»Shakespeare« by Béla Julesz | i |
creators: Béla Julesz
title: Shakespeare
year: 1973

painting, b/w, computer-aided

artwork type: painting

Yes, it’s Shakespeare! Back in 1973 researchers Leon Harmon and Bela Julesz produced their famous Lincoln Illusion. They demonstrated effects when an famous image of a face, such as Abraham Lincoln’s, is pixelated quite coarsely. We can still recognise it easily if the pixelated version is either blurred (as to the right here – it’s a blurred version of the pixelated image, not of the original), or reduced in size, as if seen from a distance. Just three years after the original Scientific American article that made the effect widely known, Salvador Dali based a picture on the Lincoln image. (Michael Bach’s site shoes the original Lincoln image, the Dali picture and a clever interactive demo).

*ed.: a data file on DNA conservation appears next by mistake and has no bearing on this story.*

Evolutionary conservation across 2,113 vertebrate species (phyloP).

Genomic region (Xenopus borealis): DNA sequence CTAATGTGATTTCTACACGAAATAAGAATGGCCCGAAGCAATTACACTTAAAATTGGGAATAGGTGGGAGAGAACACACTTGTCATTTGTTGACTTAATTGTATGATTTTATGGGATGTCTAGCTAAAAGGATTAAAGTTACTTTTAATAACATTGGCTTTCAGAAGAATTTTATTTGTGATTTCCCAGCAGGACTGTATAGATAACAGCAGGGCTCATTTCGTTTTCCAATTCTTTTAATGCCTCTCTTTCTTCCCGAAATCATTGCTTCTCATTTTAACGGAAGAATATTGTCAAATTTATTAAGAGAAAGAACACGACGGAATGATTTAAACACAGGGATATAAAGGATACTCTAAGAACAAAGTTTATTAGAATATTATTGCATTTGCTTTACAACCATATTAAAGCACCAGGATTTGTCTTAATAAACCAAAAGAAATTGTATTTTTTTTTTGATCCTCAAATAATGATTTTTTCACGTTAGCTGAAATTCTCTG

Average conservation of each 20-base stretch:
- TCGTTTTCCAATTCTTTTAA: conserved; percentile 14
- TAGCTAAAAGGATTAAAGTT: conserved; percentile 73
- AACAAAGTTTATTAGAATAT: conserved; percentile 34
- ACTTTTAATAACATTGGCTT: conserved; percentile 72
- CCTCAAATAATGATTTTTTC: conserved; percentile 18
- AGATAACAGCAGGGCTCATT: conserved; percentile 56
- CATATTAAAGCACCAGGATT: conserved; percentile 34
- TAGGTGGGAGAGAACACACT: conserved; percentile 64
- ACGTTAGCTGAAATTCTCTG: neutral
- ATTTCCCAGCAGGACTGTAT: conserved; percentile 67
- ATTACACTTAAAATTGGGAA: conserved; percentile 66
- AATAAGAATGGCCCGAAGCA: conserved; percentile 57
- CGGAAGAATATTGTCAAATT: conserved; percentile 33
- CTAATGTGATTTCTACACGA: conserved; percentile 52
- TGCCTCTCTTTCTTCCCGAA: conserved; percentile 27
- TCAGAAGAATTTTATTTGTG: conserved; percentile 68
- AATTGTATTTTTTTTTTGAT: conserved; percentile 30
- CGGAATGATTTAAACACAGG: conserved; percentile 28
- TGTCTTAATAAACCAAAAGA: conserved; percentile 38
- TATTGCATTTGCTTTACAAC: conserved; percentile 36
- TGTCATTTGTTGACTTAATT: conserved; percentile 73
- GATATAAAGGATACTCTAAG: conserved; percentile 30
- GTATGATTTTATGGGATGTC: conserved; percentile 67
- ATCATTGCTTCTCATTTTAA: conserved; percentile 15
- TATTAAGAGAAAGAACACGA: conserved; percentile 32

Note the tiny Shakespeare perched in the very bottom right corner of the left hand, pixelated image above. It’s just the pixelated image reduced. If you move away from the screen a few feet, you’ll find that the two large images of Shakespeare come to look more and more alike. It’s odd how even small details of the face seem to appear. If you want to try it with faces you know, I think it works best with about seventeen pixels along the longest dimension of the picture. It does work best with an iconic, image – a photo everyone knows – rather than just a face you know.

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